Decide first between Original Medicare or a Medicare Advantage Plan
- Original Medicare includes hospital insurance (Part A) and medical insurance (part B)
- It provides direct coverage
- You can choose your doctors, hospitals, and other providers, so long as they accept Medicare
- You typically have some deductibles or co-pays but you may purchase supplemental coverage (Medigap Insurance) to cover those. Medigap insurance is provided by Medicare-approved private insurance companies and you can compare coverages and costs.
- You usually pay a monthly premium for Part B
- If you want coverage for prescription drugs, you must choose and pay a premium for Part D Prescription Drug Plans. These plans come from approved private insurance companies. Drugs covered and costs differ among available plans so you will need to compare these.
- Medicare Advantage Plans (called Part C) include hospital insurance (Part A) and medical insurance (Part B) and, usually, prescription drug coverage (Part D).
- These plans are provided by approved private insurance companies.
- In most Advantage plans, you need to use doctors, hospitals and other healthcare providers that participate in the plan or you may pay more or all of the cost.
- Advantage plans usually include a premium in addition to Part B. They may or may not cover co-pays.
- Advantage Plan coverages and costs vary among companies and plans so you need to carefully compare which meet your needs before applying.
- Prescription drugs are covered by most Advantage plans but the list of specific drugs covered (the formulary) varies among plans and companies.
- It is illegal for any insurance company or broker to try to sell you Medigap insurance if you have an Advantage Plan.
How Do You Get Started with Enrollment?
The easiest and best way is to use the online application process at www.Medicare.gov. Before you actually begin the application process, you can use the many educational resources available to learn more about Medicare options and which will help you meet your health needs and financial considerations.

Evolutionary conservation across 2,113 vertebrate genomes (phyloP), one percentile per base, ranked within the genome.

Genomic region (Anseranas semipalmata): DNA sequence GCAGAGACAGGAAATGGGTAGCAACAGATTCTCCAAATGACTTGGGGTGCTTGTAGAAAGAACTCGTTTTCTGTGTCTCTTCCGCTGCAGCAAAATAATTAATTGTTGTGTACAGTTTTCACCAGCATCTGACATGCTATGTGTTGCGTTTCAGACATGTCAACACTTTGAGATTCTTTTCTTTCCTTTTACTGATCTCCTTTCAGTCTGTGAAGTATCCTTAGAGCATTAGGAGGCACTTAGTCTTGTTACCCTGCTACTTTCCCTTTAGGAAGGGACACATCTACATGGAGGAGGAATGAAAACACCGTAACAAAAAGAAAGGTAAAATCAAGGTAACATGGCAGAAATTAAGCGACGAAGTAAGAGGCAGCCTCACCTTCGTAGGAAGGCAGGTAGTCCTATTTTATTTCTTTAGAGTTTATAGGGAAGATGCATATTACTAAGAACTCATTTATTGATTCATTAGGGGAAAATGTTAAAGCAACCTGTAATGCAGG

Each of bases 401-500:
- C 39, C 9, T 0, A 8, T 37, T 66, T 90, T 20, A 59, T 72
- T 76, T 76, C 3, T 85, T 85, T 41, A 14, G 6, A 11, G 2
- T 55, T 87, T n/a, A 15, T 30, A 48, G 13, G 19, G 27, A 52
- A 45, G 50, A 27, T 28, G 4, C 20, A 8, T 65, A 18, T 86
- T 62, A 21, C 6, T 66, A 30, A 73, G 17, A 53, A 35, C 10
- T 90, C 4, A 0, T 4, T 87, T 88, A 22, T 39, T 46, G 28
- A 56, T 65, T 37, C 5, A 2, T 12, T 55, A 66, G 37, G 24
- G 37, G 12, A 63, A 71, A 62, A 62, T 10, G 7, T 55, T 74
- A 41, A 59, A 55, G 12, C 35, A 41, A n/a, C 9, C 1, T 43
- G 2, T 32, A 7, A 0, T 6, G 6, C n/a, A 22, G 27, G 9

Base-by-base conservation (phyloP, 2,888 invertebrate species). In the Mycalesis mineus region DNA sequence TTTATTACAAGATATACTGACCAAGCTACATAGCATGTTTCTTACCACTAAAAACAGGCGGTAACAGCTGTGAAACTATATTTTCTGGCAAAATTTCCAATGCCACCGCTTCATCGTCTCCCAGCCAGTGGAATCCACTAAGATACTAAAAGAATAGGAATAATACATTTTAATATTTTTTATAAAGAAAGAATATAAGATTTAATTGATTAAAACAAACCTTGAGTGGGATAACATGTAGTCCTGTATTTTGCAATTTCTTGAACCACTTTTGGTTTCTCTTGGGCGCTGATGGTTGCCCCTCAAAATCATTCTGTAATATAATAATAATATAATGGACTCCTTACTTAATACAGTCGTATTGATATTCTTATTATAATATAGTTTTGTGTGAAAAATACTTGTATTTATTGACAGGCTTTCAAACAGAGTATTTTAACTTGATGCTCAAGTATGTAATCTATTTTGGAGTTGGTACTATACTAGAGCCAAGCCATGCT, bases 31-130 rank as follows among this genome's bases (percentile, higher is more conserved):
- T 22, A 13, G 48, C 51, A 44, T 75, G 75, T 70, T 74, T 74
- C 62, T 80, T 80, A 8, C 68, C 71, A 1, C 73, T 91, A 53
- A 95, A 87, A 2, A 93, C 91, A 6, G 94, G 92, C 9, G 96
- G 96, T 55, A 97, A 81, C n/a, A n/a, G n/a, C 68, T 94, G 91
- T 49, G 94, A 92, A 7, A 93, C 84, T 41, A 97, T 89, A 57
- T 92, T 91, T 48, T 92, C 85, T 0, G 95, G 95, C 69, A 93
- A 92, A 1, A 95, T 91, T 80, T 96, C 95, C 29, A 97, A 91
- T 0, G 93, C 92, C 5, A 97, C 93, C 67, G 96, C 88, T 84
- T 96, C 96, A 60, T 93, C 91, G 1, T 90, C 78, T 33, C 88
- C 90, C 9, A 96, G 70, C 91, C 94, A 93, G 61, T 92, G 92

We recommend two publications:
If you need to talk live to a real person, you can find contact information for both the national Medicare office and your state resources on the site.
If the big 65 year is looming in your future, take a little time soon to visit the Medicare.gov website. A little clicking through the helpful resources available there will help you plan ahead. A little effort now can help you get the health care coverage you need at the best price. That can make a difference to the future.
©2012, FoolProof Financial Education Systems, Inc. All rights reserved.
Don't let these ad traps catch you
Check out these advertising terms to make sure that you are actually getting a bargain.
IRS Releases the "Dirty Dozen" Tax Scams for 2014
Watch out for these scams during tax season. Identity Theft and phone scams lead the list.
Identity Theft Tops List of National Consumer Complaints for 2013
The FTC has the released the 2013 list of National Consumer Complaints compiled from over two million complaints. TLearn about the various types of identity theft, how to protect your identity, and what to do if you become a victim from the FTC's Consumer Information site.